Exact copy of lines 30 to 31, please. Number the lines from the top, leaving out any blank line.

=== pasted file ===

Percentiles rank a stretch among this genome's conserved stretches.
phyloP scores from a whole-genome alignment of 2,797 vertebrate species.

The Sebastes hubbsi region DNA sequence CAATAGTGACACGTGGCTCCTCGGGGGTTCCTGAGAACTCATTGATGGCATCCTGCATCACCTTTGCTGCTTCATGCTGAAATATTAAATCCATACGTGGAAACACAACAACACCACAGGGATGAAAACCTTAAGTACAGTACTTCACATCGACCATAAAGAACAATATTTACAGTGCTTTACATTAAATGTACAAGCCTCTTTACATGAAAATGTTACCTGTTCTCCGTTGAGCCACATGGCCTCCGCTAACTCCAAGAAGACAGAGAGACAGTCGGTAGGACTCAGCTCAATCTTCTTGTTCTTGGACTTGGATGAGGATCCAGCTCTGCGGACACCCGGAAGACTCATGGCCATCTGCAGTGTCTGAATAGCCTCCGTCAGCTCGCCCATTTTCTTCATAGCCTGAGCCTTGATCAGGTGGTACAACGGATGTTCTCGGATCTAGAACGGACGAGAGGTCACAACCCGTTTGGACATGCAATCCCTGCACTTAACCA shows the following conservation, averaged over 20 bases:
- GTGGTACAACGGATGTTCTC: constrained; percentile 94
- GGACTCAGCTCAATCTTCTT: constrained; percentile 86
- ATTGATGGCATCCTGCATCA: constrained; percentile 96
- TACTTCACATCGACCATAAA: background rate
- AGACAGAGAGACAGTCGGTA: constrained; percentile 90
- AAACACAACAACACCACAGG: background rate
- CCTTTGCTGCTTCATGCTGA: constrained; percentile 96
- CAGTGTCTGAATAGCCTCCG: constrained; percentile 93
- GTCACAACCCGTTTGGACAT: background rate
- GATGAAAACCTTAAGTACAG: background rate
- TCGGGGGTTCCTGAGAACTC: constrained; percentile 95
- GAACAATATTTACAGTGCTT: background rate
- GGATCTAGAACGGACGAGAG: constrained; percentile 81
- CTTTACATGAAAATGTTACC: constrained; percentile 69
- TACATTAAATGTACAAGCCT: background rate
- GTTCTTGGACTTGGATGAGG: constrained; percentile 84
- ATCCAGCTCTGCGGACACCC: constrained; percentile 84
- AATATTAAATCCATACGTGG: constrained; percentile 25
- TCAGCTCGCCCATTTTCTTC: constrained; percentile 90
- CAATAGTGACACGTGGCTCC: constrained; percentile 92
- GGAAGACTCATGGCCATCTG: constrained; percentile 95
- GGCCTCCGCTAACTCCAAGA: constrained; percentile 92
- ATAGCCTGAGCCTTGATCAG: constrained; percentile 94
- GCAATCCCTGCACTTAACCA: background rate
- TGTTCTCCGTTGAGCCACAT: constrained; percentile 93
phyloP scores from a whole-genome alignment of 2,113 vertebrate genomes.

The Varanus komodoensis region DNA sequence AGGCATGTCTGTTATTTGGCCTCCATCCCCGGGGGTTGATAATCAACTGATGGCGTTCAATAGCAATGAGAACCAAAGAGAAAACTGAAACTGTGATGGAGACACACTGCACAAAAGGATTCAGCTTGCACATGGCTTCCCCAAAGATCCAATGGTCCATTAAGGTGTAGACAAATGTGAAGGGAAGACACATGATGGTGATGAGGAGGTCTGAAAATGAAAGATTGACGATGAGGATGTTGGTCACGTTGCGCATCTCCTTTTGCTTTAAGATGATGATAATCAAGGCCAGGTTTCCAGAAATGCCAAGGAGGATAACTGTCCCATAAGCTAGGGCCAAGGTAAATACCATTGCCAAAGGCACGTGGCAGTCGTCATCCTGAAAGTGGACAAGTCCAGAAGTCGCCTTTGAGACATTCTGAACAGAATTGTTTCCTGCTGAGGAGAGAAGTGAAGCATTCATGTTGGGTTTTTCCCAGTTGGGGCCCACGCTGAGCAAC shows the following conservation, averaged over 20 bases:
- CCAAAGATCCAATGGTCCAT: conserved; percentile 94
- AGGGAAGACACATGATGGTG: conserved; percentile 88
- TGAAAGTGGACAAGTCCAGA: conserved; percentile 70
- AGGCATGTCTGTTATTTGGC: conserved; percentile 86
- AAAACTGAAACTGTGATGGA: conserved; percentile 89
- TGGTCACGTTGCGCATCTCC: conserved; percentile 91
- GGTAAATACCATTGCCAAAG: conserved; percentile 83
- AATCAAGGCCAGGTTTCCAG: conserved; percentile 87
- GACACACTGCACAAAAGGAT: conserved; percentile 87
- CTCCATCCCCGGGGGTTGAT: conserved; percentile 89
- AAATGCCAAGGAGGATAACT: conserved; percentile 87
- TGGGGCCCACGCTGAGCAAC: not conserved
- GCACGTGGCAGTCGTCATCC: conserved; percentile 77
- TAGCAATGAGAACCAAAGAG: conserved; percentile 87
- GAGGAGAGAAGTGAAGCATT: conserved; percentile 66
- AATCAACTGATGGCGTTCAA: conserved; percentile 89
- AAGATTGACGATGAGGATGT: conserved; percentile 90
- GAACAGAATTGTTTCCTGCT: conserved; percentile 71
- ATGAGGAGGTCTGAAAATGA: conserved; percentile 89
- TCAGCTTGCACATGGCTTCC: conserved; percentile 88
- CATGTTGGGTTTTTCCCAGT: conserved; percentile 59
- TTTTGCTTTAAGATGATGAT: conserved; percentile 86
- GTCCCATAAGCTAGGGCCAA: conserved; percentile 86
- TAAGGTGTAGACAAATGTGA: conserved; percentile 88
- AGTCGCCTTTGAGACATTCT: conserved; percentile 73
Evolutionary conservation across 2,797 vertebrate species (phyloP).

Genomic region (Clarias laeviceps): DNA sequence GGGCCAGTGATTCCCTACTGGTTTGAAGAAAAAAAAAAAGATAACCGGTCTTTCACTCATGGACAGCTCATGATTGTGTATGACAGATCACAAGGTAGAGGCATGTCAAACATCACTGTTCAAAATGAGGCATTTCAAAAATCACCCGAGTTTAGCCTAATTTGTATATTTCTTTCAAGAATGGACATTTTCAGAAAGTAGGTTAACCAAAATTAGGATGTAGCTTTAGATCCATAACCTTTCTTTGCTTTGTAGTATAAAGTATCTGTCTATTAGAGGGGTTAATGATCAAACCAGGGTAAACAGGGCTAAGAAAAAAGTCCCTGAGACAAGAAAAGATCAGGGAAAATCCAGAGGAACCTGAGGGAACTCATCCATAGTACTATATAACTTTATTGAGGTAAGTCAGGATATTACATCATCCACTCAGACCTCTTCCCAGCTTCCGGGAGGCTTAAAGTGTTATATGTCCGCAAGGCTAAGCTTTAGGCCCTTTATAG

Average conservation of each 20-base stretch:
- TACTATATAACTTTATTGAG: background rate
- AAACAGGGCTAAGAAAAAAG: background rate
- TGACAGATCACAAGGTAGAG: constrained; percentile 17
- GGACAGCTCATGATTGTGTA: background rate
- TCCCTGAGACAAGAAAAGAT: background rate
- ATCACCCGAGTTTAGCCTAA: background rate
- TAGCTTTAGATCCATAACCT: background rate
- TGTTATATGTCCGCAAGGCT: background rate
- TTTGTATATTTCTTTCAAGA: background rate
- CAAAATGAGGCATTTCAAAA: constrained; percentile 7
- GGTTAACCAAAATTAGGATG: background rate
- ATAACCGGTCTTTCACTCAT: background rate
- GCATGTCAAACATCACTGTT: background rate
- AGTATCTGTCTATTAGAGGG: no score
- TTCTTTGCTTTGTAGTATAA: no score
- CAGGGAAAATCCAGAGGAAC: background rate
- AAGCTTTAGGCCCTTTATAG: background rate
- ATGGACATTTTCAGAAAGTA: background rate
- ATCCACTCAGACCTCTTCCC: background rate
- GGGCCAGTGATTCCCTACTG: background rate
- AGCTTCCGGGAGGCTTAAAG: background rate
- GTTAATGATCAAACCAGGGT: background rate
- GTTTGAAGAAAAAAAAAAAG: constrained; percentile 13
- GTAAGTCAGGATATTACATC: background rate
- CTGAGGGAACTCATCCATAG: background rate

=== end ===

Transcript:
The Varanus komodoensis region DNA sequence AGGCATGTCTGTTATTTGGCCTCCATCCCCGGGGGTTGATAATCAACTGATGGCGTTCAATAGCAATGAGAACCAAAGAGAAAACTGAAACTGTGATGGAGACACACTGCACAAAAGGATTCAGCTTGCACATGGCTTCCCCAAAGATCCAATGGTCCATTAAGGTGTAGACAAATGTGAAGGGAAGACACATGATGGTGATGAGGAGGTCTGAAAATGAAAGATTGACGATGAGGATGTTGGTCACGTTGCGCATCTCCTTTTGCTTTAAGATGATGATAATCAAGGCCAGGTTTCCAGAAATGCCAAGGAGGATAACTGTCCCATAAGCTAGGGCCAAGGTAAATACCATTGCCAAAGGCACGTGGCAGTCGTCATCCTGAAAGTGGACAAGTCCAGAAGTCGCCTTTGAGACATTCTGAACAGAATTGTTTCCTGCTGAGGAGAGAAGTGAAGCATTCATGTTGGGTTTTTCCCAGTTGGGGCCCACGCTGAGCAAC shows the following conservation, averaged over 20 bases:
- CCAAAGATCCAATGGTCCAT: conserved; percentile 94